Known as “forever” chemicals, many PFAS compounds are found in the blood of people and animals all over the world. They also present at low levels in various food products and in the water, air, fish and soil in many areas.
Many environmental advocates have called for the U.S. Environmental Protection Agency (EPA) to set enforceable federal discharge standards for PFAS under the Clean Water Act. Currently, no such federal regulations exist. Water utilities in various states have expressed concern that these types of regulations would leave them – and their customers – stuck with hefty bills to remove PFAS from drinking water. Further, litigation surrounding PFAS has become prolific – including claims of personal injuries from contaminated drinking water, diminished property values based on soil contamination and costs of remediating water and soil contaminated with PFAS. While the litigation originally centered on manufacturers of PFAS chemicals, it has expanded in recent years to include companies in the supply chain, and will only keep expanding.
In October 2021, the EPA published its “Strategic Roadmap for PFAS” to address PFAS contamination on various fronts. The goals of this roadmap are to research, restrict and remediate PFAS contamination. As part of this Strategic Roadmap, the EPA recently announced that it has proposed, under the Clean Water Act, draft recommendations for aquatic life. These draft recommendations include ambient water quality criteria for both perfluorooctanoic (PFOA) and perfluorooctane sulfuric acid (PFOS). The purpose of these draft criteria is to reflect the latest in scientific research regarding the effects of both PFOA and PFOS on freshwater organisms. Because these draft criteria are developed under the Clean Water Act Section 304(a), if implemented, they would be merely guidelines for state and tribal governments to adopt water quality standards. These standards are intended to ultimately provide a basis for controlling PFOA and PFOS pollutants, stopping short of the legally mandated regulations requested by advocates. However, the Clean Water Act Section 303(c)(1) does require states and authorized tribes to review recommendations and, if appropriate, modify their water quality standards every three years. This means that more states may adopt regulations that conform with the EPA’s recommendations.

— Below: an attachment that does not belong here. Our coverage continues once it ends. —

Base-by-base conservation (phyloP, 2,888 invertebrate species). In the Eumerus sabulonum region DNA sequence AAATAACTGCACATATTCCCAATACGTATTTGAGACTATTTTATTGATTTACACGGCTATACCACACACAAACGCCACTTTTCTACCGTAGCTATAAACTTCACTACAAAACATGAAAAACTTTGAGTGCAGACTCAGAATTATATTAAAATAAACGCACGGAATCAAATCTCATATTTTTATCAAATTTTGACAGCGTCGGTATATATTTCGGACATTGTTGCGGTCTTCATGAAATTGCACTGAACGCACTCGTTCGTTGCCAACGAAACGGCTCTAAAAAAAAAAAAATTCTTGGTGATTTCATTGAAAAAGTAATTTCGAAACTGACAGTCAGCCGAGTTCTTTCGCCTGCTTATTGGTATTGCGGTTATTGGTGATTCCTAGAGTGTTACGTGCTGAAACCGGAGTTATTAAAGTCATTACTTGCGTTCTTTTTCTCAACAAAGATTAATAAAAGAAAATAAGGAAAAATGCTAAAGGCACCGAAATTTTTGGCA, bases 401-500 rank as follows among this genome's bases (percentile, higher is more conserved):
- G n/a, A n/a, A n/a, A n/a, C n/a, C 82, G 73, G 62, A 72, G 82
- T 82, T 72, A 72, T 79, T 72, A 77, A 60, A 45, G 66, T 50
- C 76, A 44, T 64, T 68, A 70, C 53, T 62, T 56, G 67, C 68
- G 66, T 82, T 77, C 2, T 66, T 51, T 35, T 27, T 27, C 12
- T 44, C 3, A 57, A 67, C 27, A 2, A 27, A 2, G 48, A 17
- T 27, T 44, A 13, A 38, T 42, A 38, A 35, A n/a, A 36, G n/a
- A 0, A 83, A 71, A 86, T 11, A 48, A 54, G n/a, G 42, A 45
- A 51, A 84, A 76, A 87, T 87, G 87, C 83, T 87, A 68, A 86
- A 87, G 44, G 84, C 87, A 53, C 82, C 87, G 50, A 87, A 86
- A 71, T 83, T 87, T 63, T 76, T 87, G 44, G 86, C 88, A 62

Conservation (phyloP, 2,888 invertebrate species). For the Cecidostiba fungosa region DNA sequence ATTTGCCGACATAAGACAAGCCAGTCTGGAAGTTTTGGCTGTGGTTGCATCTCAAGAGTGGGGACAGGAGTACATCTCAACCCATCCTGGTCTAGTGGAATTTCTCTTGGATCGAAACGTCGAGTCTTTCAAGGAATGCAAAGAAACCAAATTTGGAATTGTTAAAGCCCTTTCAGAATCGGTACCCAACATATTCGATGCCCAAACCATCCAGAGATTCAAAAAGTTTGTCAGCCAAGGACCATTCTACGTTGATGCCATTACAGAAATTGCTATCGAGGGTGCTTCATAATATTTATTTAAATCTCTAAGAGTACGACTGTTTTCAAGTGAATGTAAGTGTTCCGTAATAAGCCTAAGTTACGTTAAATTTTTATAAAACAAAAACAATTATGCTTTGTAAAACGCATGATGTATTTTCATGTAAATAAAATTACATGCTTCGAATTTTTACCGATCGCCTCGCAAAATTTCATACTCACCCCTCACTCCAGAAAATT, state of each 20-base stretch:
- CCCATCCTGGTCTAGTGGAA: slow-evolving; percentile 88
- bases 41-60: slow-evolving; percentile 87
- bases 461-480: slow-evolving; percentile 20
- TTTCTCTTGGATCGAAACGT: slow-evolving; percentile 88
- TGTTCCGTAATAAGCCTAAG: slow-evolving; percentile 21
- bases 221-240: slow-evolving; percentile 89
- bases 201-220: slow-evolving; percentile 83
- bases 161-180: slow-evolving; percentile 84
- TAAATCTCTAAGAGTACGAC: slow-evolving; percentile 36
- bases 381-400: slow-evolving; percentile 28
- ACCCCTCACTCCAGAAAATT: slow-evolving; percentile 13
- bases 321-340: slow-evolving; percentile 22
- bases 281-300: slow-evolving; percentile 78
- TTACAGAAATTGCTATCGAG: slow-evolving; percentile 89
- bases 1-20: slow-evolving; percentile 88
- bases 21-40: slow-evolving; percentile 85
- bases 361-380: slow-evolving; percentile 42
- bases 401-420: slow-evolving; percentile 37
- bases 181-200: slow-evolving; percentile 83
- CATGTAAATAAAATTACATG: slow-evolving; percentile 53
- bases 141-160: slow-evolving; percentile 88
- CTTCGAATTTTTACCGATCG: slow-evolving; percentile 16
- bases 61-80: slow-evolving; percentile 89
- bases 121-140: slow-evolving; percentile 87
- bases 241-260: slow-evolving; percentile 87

The draft recommendations quantify the toxicity of PFOA and PFOS chemicals on aquatic life, and provide separate PFOA and PFOS criteria to protect fish and other aquatic life. They are designed to protect at least 95% of the tested aquatic organisms. The draft recommendations contain both acute and chronic criteria for freshwater, as well as criteria for tissue based concentrations to protect aquatic life from bioaccumulation. The recommendations for both PFOA and PFOS chemicals are intended to be independent of one another with neither criteria taking priority over the other. The proposed recommendations were peer reviewed prior to publication but, admittedly, do not take into account the economic impact of implementation – the very concern raised by many public utilities and manufacturers of these chemicals.
In the face of these new, proposed recommendations – as well as the threat of expanding litigation – it is critical that companies potentially impacted by the EPA’s Strategic Roadmap (and the resulting recommendations) evaluate their compliance strategies to make certain their current plans are compliant with these recommendations as well as any resulting state regulations.